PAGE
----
We live in world that is increasingly more connected.
The film Unseen Enemy, which will air on World Health Day, Friday, April 7th on CNN (10pm ET/7pm PT), explores this global connectivity and how it relates to the threat of emerging infectious diseases. It extends beyond the role of global health leaders and calls upon individuals to take actions that can help improve the health of our communities and our world.
To set the stage, the film takes viewers on a journey across continents to explore large-scale disease outbreaks such as Ebola, influenza and Zika. It honors both patients and healthcare workers who have endured challenging circumstances, and often risked their lives, in the fight against infectious diseases. It also warns about emerging threats, where they may come from and what we should be doing to prepare.
In interviews with various researchers, the film provides a glimpse of the issues that global health leaders are working to solve.
How will we keep one step ahead in the fight against viruses and epidemics? Where are the global hotspots where these diseases may emerge? How can healthcare workers, scientists, businesses, NGOs and governments work together to ensure that we are prepared for the next invisible threat? What are the possibilities that these threats will come in the form of viruses, laboratory mistakes or acts of bioterrorism?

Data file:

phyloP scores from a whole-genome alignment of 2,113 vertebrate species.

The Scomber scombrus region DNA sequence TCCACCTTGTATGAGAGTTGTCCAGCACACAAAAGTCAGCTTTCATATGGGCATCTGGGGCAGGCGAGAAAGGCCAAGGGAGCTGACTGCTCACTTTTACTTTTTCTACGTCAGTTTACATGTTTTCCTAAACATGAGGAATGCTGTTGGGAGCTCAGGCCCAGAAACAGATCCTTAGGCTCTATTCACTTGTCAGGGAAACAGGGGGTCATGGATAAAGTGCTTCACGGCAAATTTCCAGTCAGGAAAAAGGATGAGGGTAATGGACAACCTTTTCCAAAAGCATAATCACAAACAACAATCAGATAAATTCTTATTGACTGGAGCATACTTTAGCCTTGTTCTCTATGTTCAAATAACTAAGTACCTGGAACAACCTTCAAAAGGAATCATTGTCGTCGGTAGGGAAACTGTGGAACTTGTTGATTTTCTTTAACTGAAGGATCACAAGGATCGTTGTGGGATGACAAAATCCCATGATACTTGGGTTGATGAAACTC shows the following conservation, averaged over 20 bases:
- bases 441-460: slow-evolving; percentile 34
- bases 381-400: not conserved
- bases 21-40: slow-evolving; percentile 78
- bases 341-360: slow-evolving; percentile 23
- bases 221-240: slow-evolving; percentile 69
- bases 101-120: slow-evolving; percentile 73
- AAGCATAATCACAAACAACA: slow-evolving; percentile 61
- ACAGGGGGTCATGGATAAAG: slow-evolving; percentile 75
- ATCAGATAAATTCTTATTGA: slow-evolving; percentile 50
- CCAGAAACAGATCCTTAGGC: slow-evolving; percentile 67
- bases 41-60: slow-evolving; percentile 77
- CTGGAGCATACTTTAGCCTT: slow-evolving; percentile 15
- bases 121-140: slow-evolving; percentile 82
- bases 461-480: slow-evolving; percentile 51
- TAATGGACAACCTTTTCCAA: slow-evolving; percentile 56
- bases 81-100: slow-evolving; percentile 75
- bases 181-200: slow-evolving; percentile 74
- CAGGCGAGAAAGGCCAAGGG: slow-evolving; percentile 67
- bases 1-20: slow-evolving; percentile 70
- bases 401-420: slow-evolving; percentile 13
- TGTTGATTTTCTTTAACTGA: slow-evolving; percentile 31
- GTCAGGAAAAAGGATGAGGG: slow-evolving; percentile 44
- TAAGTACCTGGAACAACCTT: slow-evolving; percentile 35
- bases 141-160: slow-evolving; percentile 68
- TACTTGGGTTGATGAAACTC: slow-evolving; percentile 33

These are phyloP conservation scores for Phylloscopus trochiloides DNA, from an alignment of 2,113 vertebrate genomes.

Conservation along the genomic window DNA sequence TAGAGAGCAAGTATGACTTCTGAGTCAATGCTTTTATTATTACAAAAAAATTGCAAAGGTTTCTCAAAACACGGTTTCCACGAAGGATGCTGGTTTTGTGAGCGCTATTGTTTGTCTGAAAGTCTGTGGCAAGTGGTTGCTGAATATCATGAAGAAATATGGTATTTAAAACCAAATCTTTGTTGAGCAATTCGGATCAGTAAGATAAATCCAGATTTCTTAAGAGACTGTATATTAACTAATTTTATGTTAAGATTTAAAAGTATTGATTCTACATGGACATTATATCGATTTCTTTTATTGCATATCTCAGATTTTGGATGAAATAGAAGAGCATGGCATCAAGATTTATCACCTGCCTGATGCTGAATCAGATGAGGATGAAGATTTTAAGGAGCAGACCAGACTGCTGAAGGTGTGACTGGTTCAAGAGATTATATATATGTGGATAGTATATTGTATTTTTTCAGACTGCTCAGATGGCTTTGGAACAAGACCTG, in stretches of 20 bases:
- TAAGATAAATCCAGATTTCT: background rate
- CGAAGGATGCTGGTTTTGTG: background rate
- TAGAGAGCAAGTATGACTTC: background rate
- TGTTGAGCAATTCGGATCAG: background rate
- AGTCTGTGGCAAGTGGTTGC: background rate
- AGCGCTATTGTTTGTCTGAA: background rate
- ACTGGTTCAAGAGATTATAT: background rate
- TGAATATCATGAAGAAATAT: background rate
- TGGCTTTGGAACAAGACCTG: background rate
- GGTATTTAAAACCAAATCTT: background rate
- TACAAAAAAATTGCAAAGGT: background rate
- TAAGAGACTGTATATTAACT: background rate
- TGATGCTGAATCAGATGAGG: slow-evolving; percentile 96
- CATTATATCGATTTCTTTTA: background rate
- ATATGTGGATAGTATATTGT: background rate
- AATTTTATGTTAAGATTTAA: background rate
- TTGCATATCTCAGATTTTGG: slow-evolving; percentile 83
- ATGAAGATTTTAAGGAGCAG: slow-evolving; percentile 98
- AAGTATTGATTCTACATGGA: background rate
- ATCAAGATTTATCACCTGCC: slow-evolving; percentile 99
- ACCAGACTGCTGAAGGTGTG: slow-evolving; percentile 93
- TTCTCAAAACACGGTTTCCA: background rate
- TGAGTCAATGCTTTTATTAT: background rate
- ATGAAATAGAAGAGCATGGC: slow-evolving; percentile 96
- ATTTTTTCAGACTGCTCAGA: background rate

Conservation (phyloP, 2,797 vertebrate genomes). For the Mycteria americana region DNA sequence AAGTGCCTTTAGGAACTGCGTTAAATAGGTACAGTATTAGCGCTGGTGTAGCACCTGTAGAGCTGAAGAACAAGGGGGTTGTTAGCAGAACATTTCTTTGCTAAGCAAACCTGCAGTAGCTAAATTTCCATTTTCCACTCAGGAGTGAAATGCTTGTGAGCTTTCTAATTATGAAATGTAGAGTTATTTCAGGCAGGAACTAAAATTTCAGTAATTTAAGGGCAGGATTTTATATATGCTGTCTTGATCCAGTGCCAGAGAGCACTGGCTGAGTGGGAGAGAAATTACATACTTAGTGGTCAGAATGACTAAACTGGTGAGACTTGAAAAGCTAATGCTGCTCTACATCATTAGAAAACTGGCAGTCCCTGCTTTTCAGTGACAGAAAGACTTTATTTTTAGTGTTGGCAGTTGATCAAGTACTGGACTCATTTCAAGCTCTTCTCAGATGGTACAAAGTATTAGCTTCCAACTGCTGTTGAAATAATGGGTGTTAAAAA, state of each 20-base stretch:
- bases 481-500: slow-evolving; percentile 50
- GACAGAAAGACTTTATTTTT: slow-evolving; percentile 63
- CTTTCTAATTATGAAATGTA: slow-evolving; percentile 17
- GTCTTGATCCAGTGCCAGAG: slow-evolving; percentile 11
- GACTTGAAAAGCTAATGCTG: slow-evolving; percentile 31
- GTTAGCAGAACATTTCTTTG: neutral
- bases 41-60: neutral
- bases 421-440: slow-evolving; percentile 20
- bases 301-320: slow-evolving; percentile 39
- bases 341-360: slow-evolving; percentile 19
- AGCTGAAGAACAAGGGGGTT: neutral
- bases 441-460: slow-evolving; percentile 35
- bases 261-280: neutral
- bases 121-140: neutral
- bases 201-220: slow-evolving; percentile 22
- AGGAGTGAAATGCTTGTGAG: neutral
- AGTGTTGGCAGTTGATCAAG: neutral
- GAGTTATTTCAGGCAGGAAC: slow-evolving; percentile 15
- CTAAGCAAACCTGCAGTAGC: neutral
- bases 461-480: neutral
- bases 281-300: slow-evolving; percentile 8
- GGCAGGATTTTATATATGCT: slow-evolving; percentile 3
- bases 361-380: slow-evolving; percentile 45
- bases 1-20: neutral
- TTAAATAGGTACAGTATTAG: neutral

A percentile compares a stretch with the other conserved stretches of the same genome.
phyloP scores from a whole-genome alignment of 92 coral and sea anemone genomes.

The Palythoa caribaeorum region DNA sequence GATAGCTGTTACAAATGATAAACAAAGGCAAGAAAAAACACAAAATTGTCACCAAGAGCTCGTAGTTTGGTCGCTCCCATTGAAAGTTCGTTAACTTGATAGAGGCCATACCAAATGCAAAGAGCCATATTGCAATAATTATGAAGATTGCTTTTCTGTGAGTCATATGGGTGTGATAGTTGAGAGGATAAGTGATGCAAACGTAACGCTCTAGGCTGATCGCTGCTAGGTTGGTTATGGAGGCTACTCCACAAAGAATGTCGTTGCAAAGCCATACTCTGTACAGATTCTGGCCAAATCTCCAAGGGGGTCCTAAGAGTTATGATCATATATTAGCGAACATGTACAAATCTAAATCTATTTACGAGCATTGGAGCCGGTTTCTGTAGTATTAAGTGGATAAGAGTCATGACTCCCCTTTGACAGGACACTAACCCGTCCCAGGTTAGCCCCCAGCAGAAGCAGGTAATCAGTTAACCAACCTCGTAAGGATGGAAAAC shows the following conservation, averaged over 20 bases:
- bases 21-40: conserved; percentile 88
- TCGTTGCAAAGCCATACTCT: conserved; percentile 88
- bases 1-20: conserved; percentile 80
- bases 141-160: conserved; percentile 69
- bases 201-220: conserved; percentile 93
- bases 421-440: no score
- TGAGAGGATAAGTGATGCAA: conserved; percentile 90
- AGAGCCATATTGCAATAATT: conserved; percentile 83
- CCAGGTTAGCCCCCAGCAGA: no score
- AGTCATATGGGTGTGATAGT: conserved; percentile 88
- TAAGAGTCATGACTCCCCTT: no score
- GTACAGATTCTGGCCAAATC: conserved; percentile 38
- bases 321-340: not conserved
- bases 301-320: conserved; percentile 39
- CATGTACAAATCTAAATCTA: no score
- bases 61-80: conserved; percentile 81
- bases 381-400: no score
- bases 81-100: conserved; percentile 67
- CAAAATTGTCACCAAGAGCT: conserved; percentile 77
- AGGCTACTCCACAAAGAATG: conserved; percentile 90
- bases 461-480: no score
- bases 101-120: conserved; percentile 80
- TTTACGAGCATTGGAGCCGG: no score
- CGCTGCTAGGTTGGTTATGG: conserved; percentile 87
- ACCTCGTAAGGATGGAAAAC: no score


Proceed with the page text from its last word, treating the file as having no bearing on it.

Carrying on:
The film certainly emphasizes the need for global preparedness, but it also calls upon individual viewers to take action. The power of the people exists in how we share valuable information, how we support key public health stakeholders around the world, and how we mobilize leaders to adequately prepare for emerging threats now, before it is too late.
It Takes All Of Us
Stopping an outbreak will require us all to work together, for the benefit of everyone. Janet Tobias, who served as a director, producer and writer of the film, explains how working on Unseen Enemy provided her with a new perspective about our personal roles in public health. Read more…
Last week, the Advisory Committee on Immunization Practices (ACIP) held it’s third and final meeting of 2016. The agenda included presentations pertaining to hepatitis B, pertussis, HPV, meningococcal, herpes zoster, pneumococcal and RSV vaccines, and surveillance updates on Zika and influenza viruses.
During the two-day meeting, the committee took nine votes on newly proposed vaccine recommendations that addressed vaccination timing, number of doses needed, and dosing intervals for hepatitis B, pertussis, HPV and meningococcal vaccines. They also approved the child, adolescent and adult immunization schedules.
This post provides a recap of each agenda item in the order they occurred.
Hepatitis B Vaccine
The recommended first dose of the three-series hepatitis B vaccine is often referred to as “birth dose” and is typically administered to infants in the hospital after birth. At this meeting, the Hepatitis B Work Group asked that the Committee consider removal of the permissive language that appears at the end of the recommendation which allows for a delay of the birth dose until after hospital discharge.